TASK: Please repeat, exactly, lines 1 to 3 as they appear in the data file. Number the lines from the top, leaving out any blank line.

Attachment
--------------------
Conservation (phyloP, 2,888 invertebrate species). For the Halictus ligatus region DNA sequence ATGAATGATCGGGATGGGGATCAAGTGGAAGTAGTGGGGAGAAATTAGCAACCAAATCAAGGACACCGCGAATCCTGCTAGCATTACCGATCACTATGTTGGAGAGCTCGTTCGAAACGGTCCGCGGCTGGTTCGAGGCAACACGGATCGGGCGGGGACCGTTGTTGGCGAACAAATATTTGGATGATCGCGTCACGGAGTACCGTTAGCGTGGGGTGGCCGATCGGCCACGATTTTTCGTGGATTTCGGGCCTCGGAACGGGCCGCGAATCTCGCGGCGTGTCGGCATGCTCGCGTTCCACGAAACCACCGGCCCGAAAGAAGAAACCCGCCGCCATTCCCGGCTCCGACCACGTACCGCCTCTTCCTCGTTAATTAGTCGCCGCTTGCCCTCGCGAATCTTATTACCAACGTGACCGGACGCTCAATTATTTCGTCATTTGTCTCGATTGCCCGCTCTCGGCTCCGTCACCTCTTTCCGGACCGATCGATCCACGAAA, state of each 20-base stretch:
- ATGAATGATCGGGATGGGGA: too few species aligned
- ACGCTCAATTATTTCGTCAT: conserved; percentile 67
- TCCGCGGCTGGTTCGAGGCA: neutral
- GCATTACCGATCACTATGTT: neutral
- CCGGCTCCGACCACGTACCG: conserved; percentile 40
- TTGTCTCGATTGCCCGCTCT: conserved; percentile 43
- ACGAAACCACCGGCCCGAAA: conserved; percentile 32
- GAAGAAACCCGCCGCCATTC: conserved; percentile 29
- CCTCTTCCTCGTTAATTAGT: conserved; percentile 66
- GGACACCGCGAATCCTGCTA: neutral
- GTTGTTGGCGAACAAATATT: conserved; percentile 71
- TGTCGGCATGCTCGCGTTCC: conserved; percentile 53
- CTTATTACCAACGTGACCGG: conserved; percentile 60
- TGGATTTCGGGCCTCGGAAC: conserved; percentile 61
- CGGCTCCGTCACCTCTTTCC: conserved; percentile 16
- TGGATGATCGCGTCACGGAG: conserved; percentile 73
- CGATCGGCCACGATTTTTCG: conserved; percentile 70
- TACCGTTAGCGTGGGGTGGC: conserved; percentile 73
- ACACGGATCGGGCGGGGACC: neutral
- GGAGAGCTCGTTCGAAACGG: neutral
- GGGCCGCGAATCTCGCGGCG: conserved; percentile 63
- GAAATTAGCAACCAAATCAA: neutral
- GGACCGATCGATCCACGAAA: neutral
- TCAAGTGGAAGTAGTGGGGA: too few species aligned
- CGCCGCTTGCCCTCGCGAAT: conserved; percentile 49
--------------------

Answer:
Conservation (phyloP, 2,888 invertebrate species). For the Halictus ligatus region DNA sequence ATGAATGATCGGGATGGGGATCAAGTGGAAGTAGTGGGGAGAAATTAGCAACCAAATCAAGGACACCGCGAATCCTGCTAGCATTACCGATCACTATGTTGGAGAGCTCGTTCGAAACGGTCCGCGGCTGGTTCGAGGCAACACGGATCGGGCGGGGACCGTTGTTGGCGAACAAATATTTGGATGATCGCGTCACGGAGTACCGTTAGCGTGGGGTGGCCGATCGGCCACGATTTTTCGTGGATTTCGGGCCTCGGAACGGGCCGCGAATCTCGCGGCGTGTCGGCATGCTCGCGTTCCACGAAACCACCGGCCCGAAAGAAGAAACCCGCCGCCATTCCCGGCTCCGACCACGTACCGCCTCTTCCTCGTTAATTAGTCGCCGCTTGCCCTCGCGAATCTTATTACCAACGTGACCGGACGCTCAATTATTTCGTCATTTGTCTCGATTGCCCGCTCTCGGCTCCGTCACCTCTTTCCGGACCGATCGATCCACGAAA, state of each 20-base stretch:
- ATGAATGATCGGGATGGGGA: too few species aligned
- ACGCTCAATTATTTCGTCAT: conserved; percentile 67